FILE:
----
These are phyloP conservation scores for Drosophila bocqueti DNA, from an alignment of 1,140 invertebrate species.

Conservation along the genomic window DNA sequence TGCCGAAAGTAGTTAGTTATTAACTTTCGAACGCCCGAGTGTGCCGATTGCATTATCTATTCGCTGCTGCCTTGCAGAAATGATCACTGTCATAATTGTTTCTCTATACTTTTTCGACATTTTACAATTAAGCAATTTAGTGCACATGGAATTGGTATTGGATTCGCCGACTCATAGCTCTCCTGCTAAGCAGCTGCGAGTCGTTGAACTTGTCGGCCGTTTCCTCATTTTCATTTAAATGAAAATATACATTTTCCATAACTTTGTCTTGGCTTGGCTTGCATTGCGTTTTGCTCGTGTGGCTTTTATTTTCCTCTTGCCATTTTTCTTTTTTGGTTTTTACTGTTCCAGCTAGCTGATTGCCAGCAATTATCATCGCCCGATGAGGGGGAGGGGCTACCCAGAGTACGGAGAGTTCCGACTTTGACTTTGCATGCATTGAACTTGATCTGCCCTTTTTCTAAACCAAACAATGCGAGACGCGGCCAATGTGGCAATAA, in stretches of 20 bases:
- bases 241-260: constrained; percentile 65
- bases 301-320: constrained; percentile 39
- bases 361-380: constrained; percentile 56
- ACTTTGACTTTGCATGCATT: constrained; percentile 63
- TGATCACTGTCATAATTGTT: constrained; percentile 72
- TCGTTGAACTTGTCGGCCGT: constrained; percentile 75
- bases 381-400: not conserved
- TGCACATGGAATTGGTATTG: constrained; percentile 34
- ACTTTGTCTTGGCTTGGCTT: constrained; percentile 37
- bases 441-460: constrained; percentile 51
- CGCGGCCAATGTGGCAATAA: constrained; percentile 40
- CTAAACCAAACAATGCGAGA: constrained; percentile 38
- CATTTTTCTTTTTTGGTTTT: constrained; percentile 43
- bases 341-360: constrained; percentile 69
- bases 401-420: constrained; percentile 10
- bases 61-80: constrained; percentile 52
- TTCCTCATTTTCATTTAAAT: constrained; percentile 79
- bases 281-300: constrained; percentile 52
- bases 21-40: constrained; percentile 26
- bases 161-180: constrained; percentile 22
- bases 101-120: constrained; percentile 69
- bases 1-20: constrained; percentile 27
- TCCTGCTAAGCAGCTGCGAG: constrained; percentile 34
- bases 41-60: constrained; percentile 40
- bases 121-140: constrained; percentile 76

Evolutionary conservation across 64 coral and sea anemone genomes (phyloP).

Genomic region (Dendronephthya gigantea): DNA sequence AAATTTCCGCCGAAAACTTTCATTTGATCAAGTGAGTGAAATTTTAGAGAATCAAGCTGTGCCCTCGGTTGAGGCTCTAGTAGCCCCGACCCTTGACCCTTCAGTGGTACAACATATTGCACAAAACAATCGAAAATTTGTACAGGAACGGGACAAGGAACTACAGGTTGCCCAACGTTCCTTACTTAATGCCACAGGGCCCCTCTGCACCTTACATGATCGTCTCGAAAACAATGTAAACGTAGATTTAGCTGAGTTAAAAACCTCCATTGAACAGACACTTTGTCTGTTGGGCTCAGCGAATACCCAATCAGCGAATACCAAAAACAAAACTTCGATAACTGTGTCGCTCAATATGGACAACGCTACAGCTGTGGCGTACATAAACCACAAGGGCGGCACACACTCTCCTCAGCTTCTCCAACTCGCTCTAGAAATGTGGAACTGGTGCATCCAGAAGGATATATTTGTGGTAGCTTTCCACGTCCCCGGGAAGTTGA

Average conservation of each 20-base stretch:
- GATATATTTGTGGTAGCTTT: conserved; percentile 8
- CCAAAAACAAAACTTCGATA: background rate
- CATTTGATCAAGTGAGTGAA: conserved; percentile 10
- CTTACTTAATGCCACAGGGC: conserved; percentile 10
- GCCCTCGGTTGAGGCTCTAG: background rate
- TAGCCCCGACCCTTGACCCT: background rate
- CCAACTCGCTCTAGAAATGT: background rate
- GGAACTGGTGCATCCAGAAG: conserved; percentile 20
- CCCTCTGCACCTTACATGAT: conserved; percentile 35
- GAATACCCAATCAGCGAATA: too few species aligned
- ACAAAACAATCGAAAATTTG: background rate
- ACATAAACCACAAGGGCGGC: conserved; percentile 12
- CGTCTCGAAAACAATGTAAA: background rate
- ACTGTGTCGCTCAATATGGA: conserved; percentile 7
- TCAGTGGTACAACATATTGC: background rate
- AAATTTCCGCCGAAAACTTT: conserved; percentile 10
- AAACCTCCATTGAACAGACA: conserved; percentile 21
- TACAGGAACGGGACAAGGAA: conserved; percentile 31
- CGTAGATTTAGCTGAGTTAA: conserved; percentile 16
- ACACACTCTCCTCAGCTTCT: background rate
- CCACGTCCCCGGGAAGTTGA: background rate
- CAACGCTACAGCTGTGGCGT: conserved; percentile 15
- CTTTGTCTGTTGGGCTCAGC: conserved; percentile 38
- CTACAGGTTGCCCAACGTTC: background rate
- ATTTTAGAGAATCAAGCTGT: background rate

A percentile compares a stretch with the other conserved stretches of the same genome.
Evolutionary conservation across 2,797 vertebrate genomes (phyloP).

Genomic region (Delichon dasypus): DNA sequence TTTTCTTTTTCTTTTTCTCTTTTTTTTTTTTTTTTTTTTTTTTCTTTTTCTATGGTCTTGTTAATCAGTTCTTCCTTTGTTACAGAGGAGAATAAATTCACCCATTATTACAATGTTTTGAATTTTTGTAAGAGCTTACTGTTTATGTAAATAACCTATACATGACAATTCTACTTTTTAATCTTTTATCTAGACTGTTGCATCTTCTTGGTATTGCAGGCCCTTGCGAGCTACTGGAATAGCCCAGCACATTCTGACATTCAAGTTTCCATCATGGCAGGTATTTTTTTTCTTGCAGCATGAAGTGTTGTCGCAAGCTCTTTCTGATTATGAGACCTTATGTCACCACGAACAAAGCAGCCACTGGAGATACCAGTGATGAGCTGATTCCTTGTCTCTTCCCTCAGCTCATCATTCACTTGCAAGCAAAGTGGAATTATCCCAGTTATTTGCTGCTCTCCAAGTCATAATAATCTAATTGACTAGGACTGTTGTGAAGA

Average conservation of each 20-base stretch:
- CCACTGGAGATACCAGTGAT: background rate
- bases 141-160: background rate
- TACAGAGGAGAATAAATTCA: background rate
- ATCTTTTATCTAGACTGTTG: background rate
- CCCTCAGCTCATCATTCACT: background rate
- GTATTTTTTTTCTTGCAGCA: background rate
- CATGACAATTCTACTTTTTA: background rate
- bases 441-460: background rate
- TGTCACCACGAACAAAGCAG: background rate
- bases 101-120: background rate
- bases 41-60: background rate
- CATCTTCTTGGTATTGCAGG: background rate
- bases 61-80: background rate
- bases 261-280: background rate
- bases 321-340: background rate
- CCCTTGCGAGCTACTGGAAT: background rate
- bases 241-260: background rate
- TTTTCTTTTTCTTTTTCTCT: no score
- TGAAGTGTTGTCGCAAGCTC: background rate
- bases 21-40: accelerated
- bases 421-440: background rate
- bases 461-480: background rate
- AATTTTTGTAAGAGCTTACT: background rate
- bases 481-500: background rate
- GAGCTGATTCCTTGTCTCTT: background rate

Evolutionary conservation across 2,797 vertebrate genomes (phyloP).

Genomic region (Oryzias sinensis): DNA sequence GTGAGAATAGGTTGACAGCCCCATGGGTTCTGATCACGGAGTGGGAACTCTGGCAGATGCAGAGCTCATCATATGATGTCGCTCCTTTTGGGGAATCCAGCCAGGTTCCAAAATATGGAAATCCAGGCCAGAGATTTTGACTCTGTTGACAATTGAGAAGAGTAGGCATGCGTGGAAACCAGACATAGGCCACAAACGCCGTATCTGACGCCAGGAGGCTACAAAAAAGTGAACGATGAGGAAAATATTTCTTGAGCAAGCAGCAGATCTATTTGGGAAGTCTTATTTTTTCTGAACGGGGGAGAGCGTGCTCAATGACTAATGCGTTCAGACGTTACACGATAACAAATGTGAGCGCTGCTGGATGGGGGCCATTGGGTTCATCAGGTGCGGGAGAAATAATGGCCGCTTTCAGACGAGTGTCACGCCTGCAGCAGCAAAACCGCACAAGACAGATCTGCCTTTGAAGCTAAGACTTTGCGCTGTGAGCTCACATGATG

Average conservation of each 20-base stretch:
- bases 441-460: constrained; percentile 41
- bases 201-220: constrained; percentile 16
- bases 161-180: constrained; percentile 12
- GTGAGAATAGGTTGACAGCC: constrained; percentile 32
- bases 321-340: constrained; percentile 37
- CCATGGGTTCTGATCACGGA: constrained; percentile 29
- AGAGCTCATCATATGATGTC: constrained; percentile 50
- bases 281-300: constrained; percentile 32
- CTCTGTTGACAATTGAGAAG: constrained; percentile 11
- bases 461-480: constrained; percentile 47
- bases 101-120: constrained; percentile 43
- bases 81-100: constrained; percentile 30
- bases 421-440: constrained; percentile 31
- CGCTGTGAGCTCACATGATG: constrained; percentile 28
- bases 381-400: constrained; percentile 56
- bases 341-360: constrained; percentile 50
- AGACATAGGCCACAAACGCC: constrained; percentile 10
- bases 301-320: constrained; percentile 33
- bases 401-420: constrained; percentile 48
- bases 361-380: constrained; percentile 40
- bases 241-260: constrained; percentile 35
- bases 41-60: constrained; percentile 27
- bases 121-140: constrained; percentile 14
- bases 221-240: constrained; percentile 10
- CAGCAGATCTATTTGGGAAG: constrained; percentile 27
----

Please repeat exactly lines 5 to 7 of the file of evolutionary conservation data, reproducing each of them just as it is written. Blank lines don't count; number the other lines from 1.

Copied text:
- bases 361-380: constrained; percentile 56
- ACTTTGACTTTGCATGCATT: constrained; percentile 63
- TGATCACTGTCATAATTGTT: constrained; percentile 72